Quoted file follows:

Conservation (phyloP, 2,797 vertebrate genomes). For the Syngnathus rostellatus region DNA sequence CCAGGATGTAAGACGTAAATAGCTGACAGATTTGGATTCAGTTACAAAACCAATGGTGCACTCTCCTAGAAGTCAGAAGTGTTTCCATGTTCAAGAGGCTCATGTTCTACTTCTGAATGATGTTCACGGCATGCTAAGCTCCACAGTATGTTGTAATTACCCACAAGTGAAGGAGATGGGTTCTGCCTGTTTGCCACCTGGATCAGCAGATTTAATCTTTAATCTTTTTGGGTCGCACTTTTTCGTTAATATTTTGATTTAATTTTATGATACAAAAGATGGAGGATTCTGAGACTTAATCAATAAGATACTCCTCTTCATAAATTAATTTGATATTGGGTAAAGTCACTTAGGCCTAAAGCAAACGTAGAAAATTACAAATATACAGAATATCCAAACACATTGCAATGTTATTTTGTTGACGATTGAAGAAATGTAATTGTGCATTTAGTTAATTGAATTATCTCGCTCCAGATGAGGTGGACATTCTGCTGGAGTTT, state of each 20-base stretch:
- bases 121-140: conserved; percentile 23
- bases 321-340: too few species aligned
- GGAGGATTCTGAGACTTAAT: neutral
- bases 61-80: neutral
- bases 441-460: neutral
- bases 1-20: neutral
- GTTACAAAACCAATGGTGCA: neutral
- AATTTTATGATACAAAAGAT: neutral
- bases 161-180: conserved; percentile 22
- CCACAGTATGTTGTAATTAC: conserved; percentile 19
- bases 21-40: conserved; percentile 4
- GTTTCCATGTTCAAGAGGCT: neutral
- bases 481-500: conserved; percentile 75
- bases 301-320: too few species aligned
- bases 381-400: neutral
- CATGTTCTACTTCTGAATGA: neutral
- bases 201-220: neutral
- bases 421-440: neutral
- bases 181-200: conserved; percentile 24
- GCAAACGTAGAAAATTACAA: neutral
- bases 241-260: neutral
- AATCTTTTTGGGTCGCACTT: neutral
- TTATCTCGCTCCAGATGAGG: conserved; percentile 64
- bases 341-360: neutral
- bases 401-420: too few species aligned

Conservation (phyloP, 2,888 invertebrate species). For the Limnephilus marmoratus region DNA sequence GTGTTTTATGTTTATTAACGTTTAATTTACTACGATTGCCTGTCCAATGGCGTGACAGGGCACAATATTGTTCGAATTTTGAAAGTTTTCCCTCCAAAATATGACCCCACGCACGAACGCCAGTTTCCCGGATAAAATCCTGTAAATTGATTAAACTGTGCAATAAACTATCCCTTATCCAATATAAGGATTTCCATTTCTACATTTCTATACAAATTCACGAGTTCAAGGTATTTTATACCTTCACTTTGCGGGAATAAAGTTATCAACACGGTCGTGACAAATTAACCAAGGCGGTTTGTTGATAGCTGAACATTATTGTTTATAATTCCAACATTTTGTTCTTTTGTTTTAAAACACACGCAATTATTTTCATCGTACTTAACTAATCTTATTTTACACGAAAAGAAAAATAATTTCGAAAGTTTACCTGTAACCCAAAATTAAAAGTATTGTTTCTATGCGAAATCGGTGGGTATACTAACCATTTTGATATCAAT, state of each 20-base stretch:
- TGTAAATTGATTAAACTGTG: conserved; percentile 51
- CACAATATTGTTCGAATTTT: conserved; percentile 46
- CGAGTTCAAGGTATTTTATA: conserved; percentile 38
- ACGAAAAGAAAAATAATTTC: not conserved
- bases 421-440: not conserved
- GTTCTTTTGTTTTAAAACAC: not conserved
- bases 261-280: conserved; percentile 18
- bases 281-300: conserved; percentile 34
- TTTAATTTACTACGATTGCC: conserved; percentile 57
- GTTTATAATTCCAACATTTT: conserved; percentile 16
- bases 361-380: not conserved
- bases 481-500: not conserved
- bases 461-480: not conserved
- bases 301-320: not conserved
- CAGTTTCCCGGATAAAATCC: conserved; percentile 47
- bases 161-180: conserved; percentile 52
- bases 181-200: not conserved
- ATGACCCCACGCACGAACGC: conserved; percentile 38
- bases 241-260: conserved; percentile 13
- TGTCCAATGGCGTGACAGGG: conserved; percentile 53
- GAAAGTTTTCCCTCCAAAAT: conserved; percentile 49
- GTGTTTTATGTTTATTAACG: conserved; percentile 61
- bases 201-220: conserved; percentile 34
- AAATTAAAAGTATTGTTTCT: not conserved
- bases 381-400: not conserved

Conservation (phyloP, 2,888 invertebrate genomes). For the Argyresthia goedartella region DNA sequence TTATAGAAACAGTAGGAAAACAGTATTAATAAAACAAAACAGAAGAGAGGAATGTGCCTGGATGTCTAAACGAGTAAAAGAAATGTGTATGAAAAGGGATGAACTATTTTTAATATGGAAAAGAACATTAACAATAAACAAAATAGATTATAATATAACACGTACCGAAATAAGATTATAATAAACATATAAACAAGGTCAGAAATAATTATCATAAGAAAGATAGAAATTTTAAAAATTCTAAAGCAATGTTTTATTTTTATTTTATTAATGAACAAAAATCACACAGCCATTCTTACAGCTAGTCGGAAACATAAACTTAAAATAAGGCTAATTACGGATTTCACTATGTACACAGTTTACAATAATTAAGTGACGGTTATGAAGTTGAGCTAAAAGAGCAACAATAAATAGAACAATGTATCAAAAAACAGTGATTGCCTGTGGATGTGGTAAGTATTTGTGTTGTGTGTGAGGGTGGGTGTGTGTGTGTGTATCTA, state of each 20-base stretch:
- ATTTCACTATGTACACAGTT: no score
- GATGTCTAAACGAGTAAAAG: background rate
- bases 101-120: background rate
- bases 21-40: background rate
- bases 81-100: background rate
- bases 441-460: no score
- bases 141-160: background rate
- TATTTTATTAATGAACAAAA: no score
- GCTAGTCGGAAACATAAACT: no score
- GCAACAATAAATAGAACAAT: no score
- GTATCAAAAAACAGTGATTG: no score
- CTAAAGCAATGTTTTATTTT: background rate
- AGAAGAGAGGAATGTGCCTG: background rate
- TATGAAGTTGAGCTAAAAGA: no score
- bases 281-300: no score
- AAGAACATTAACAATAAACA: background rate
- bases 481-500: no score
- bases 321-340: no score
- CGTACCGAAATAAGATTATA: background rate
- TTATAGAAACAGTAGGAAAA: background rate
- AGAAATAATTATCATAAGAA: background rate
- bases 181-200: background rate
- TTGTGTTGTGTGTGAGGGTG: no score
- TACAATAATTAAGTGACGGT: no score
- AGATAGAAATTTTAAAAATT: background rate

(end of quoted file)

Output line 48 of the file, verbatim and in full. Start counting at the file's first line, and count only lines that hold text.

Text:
- GAAAGTTTTCCCTCCAAAAT: conserved; percentile 49